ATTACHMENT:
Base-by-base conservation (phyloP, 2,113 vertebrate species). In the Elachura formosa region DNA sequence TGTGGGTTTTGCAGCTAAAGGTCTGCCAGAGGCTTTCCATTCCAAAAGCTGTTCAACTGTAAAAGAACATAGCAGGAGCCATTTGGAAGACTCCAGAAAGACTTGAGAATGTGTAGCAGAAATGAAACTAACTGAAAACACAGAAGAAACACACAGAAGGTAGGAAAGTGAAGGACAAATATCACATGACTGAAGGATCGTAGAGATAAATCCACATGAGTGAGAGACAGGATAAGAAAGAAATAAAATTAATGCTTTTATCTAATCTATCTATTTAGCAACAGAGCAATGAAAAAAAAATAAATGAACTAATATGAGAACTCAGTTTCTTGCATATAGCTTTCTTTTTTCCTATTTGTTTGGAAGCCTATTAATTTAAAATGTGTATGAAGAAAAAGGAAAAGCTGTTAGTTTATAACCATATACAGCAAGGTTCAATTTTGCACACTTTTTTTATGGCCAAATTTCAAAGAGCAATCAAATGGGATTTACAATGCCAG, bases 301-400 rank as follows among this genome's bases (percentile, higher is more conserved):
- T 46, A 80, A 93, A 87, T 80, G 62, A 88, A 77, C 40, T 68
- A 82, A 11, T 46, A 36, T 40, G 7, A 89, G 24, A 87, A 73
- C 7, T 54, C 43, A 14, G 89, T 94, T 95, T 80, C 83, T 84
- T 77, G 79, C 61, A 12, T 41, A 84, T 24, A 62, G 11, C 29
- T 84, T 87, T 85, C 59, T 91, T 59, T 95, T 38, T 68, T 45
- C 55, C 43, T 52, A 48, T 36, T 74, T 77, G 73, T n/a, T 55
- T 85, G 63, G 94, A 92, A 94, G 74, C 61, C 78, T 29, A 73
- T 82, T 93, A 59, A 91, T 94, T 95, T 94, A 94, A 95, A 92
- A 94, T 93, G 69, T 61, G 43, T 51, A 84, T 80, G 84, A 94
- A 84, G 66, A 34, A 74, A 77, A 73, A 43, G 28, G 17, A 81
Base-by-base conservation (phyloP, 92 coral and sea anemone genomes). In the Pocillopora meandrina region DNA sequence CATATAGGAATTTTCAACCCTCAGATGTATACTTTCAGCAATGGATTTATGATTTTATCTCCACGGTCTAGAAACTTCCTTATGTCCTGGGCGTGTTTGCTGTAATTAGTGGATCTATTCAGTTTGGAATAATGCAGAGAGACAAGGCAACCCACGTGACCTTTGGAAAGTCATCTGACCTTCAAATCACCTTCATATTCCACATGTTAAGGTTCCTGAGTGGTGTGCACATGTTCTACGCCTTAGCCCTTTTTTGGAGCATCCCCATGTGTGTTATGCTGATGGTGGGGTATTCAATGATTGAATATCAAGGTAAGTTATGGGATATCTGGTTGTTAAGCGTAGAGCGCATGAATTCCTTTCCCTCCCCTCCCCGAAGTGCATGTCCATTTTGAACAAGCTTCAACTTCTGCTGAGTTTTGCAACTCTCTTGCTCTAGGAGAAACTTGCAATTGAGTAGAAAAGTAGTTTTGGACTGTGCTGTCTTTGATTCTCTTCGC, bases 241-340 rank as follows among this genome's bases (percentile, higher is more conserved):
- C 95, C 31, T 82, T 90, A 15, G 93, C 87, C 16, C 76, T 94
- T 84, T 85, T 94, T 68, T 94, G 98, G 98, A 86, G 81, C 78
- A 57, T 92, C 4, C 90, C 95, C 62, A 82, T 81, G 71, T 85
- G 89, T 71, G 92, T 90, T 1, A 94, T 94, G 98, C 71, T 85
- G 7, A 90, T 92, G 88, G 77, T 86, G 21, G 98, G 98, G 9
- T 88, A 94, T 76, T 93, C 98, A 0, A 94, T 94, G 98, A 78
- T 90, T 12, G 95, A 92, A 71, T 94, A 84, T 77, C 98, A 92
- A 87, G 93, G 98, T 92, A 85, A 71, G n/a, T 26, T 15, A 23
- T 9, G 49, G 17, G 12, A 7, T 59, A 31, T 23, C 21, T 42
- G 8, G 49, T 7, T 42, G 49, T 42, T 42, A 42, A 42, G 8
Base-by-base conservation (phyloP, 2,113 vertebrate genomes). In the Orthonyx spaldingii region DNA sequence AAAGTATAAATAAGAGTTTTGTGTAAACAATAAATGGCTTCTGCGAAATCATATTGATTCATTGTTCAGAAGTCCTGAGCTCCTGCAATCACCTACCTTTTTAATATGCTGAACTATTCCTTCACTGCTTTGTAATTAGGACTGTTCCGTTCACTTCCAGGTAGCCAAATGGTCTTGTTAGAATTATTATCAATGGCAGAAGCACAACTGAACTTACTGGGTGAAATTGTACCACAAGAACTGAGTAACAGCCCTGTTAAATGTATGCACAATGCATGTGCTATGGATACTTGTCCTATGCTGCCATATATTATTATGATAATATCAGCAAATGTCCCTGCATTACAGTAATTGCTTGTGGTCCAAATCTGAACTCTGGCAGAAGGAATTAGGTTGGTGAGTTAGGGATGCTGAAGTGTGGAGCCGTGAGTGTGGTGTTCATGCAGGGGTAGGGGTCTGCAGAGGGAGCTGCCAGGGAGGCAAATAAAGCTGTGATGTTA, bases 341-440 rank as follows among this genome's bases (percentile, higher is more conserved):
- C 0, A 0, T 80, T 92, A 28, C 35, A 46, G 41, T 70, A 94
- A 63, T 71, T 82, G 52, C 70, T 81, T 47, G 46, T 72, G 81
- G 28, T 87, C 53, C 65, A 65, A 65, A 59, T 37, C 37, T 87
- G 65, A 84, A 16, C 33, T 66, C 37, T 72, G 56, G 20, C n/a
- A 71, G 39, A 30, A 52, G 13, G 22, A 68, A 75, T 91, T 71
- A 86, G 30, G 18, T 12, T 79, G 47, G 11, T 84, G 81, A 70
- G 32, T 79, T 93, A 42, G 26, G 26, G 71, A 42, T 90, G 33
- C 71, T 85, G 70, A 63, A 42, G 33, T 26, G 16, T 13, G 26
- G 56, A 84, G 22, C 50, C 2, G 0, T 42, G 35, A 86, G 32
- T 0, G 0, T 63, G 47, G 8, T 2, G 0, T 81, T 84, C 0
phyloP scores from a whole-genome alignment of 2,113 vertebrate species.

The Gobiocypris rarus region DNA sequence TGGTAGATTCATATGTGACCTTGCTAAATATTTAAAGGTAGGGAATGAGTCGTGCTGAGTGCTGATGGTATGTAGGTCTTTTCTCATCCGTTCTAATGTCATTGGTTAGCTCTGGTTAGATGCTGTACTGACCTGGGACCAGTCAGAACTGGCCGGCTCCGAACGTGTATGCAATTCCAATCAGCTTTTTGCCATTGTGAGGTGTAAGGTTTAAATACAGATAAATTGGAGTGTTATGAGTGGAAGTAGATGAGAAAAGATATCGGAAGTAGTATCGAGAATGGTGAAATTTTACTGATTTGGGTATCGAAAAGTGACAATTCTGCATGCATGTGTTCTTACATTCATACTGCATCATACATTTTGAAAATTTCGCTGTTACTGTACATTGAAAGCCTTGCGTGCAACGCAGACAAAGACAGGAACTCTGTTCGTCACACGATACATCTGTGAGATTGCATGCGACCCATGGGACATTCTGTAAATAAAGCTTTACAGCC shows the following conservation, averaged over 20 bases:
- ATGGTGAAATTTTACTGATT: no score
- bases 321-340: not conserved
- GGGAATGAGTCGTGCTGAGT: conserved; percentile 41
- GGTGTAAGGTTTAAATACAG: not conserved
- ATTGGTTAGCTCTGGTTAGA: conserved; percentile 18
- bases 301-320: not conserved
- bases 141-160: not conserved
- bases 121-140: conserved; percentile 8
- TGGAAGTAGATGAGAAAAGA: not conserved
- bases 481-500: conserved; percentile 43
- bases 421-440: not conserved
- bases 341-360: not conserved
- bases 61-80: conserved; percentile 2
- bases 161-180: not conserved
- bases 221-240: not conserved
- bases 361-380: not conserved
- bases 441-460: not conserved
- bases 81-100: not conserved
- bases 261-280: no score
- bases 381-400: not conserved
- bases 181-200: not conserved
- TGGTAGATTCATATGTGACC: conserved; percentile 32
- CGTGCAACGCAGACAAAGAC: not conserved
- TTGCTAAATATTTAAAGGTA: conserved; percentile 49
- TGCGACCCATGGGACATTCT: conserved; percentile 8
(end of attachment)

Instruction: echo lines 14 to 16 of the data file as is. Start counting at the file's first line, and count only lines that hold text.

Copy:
- T 84, T 85, T 94, T 68, T 94, G 98, G 98, A 86, G 81, C 78
- A 57, T 92, C 4, C 90, C 95, C 62, A 82, T 81, G 71, T 85
- G 89, T 71, G 92, T 90, T 1, A 94, T 94, G 98, C 71, T 85